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Moon planting guide

One of the suggestions in Linda Woodrow's book is to use the phases of the moon to organise and optimise planting.  Up until now my planting has been completely random, usually just when I have time or remember to plant things.  I never took much notice of moon planting in the past, but now that a few people have said that it does work, I think its worth a try.  I don't think I'll be able to follow the moon planting calendar absolutely, but its probably worth being aware of it and trying to match my planting to optimal times where possible.



I had a look on the internet for more advice and found some good sites that explain how to use moon planting (especially this one) and plenty of calendars that I could buy.  I don't want to have to buy a new calendar every year, so I decided to make my own based on moon phase data for Australia and the explanation of when to plant what on that website.  I've come up with a simple spreadsheet to help me work out when to plant, you can download it from my google documents here.  If you are gardening in another country, you will have to look up the moon phases and equinox/solstice for your part of the world.

Now my friend at work says I should really be using the astrological calendar and take into account the movements of all the planets (for example).  That is a very restrictive calendar with lots of days when you can't plant.  I need to start with something simple, and for that the moon phases will do for now.  My friend also admits that she doesn't actually follow it herself, although she has bought the calendar and is going to show it to me so that I can overwhelmed with its complicated-ness!

I'm going to give it a go this year (my planting year starts in spring, my financial year starts in July and my calendar year starts in January, if you can follow that!), what about you?  Do you use moon planting already?  Will you try it too?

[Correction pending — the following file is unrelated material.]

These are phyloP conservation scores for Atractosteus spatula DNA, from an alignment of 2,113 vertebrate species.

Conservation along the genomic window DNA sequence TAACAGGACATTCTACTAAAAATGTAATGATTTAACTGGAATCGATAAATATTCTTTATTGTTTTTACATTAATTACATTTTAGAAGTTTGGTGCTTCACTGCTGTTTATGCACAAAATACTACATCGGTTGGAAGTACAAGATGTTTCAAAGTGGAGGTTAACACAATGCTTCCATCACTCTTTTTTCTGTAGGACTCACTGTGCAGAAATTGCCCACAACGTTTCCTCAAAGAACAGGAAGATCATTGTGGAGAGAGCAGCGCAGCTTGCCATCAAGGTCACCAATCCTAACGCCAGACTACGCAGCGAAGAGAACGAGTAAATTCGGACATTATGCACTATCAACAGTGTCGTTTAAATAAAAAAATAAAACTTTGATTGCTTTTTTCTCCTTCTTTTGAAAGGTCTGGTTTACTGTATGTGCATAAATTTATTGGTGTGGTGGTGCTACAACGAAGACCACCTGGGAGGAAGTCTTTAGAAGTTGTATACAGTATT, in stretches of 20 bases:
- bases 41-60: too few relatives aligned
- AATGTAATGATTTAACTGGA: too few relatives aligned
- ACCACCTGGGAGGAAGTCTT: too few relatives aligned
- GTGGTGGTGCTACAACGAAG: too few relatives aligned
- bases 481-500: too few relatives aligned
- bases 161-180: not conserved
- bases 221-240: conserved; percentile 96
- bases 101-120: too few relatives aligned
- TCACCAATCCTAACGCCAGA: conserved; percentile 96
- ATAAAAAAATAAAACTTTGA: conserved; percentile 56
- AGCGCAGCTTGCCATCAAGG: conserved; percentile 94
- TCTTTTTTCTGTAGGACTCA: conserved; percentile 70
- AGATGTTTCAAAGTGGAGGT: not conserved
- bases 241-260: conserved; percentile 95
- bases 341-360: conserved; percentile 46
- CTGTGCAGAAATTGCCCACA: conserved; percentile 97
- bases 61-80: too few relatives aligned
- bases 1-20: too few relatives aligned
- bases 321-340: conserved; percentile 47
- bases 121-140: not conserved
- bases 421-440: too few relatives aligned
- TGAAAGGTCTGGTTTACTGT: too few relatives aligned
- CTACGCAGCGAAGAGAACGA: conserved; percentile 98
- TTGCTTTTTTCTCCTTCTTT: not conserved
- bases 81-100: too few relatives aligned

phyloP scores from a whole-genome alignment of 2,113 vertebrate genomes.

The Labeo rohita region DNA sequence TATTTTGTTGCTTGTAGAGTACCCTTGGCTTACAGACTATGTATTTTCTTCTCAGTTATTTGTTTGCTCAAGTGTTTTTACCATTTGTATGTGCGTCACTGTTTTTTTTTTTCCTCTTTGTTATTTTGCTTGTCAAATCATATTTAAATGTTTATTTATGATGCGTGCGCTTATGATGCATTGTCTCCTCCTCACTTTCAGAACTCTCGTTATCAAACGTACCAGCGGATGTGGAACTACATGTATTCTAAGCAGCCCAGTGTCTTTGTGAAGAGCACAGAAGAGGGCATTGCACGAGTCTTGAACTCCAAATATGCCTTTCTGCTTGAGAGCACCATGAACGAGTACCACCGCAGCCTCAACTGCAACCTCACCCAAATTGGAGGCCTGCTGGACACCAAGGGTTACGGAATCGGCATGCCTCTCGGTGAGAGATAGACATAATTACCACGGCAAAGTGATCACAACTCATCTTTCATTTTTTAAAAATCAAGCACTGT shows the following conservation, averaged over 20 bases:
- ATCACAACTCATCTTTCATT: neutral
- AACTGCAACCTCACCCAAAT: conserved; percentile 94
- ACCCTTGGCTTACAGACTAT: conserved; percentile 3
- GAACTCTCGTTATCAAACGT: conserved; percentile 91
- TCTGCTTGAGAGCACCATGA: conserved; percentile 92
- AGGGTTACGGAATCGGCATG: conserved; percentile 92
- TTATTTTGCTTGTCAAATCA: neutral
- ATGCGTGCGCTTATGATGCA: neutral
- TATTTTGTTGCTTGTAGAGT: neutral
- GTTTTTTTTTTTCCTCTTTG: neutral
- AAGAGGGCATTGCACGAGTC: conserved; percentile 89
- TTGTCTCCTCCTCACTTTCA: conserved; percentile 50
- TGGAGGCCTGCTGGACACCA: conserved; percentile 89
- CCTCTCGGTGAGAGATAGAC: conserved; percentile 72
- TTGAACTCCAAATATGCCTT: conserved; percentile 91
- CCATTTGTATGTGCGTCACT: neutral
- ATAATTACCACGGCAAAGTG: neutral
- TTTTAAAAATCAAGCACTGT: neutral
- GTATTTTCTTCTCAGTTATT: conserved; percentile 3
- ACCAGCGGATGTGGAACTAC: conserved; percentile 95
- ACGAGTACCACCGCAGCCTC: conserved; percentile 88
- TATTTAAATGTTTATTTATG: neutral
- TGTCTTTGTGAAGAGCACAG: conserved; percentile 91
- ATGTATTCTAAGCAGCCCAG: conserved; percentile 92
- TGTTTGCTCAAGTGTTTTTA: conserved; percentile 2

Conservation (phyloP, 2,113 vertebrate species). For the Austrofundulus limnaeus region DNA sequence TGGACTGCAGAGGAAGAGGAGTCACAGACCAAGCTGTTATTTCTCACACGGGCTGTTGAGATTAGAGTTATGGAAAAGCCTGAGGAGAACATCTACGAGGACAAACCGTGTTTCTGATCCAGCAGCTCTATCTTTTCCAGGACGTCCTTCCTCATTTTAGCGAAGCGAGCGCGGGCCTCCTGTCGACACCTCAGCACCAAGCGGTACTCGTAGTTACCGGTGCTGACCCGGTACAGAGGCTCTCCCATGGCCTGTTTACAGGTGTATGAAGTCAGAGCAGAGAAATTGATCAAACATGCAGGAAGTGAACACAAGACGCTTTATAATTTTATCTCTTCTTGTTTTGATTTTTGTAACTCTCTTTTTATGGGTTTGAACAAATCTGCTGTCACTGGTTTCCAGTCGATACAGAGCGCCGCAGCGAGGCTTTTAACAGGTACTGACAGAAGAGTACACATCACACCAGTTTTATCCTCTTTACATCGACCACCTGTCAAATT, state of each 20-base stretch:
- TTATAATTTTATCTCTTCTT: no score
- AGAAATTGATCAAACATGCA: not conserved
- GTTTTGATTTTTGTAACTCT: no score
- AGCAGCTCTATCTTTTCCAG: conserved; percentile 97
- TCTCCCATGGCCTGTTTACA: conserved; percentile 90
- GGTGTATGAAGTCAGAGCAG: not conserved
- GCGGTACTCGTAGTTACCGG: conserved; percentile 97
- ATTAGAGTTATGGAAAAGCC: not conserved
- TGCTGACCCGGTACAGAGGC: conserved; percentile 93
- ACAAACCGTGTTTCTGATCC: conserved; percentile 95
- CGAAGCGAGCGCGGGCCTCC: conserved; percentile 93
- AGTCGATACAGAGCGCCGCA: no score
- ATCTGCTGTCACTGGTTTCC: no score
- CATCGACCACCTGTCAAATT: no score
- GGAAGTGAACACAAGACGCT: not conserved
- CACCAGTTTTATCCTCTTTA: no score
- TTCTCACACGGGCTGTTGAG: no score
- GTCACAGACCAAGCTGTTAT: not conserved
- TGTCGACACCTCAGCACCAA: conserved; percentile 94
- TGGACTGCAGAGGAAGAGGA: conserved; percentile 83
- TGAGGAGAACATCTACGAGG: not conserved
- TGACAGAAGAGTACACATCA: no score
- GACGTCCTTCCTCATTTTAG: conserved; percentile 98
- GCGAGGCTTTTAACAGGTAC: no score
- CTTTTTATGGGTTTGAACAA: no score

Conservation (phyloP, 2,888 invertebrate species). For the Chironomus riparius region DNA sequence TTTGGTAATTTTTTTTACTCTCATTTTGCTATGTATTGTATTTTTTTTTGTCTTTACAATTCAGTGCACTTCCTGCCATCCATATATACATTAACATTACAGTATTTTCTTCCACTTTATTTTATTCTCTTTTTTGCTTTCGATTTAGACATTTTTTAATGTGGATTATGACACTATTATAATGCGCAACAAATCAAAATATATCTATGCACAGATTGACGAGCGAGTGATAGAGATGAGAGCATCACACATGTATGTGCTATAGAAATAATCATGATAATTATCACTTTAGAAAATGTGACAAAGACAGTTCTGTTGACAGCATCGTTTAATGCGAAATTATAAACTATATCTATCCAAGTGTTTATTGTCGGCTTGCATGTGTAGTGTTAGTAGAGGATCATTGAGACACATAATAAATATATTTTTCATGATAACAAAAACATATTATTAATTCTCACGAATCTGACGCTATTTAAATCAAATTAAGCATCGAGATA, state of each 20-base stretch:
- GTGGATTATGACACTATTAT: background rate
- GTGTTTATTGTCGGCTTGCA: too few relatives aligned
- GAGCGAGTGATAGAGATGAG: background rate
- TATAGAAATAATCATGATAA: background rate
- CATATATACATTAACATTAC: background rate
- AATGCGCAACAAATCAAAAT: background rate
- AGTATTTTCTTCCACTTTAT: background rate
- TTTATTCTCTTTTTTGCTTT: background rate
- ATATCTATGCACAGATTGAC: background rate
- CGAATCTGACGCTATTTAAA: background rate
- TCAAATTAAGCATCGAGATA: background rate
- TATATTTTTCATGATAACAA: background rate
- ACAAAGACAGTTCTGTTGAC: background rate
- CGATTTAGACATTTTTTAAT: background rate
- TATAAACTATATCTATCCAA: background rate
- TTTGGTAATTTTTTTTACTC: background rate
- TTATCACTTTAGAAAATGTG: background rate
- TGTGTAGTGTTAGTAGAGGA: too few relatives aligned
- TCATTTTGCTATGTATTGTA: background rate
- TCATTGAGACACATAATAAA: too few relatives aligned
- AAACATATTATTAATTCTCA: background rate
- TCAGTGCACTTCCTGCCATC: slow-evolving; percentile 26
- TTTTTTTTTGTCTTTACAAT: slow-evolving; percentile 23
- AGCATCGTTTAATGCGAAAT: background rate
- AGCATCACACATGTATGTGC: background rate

Comments

  1. I won a copy of Lyn Bagnall's Easy Organic Gardening & Planting by the Moon (oh, which I now see is the link I clicked on to follow!) I find it interesting, but like you, I need to plant when I have time, and also, I haven't had time to explore the concept further. Good luck!

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  2. Hi Liz
    I looked into this I think sometime last year and got lost in the complexity of it all.

    Then my DS and DDIL got us a subscription to better homes and gardens and they have a section devoted to this. OK if you get the mag.

    So in the end I just follow Linda's blog and she posts when its time to plant what. Anyway this is working for me so far.... :)

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  3. My father in law swears by moon planting. I haven't tried it yet but plan on it this year!

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  4. Well thank you. Now I can see when I will plant out my tomatoes! I've been meaning to look into moon calendar gardening for about five years and still haven't got around to it. Now, I know you're new to it but do you think the different states vary? And do you plant the seeds, or the seedlings on these dates? It's all these questions that have stopped me looking into moon planting further!

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  5. I've heard of this before as well though have never tried it. There might be something to it but then again it might just be the precise calender keeping that makes the difference. I'm a bit like you and once the season starts I begin sowing seeds when I have the time.

    Do let us know what you think of the method at the end of the season this year!

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  6. well I made a start by planting seeds at the right time, but after that, things get transplanted when they're ready! Its interesting to be aware of it anyway. Funny how many people do think it works.

    To answer Linda's questions...
    From what I can work out, during the “leafy” time, for example, you do all work concerning your leafy plants, including planting the seeds, transplanting seedlings, pruning, harvesting (although I think harvesting time is more impt for the root crops) etc. During the other times you would do nothing with the leafy plants unless you absolutely have to. During the “no planting” you do weeding, mulching and tidying jobs. My only problem is timing things so that my seedlings are ready (and not too ready) to be transplanted at the right time, after I planted the seeds at the right time!

    It is an interesting experiment anyway, gives me a bit more urgency, instead of thinking I should get to planting those carrots soon, I see that its nearly root time, and I’d better be ready! Also stops me trying to do EVERYTHING at once, because its not the right time!

    Let me know if you try it yourself...

    ReplyDelete

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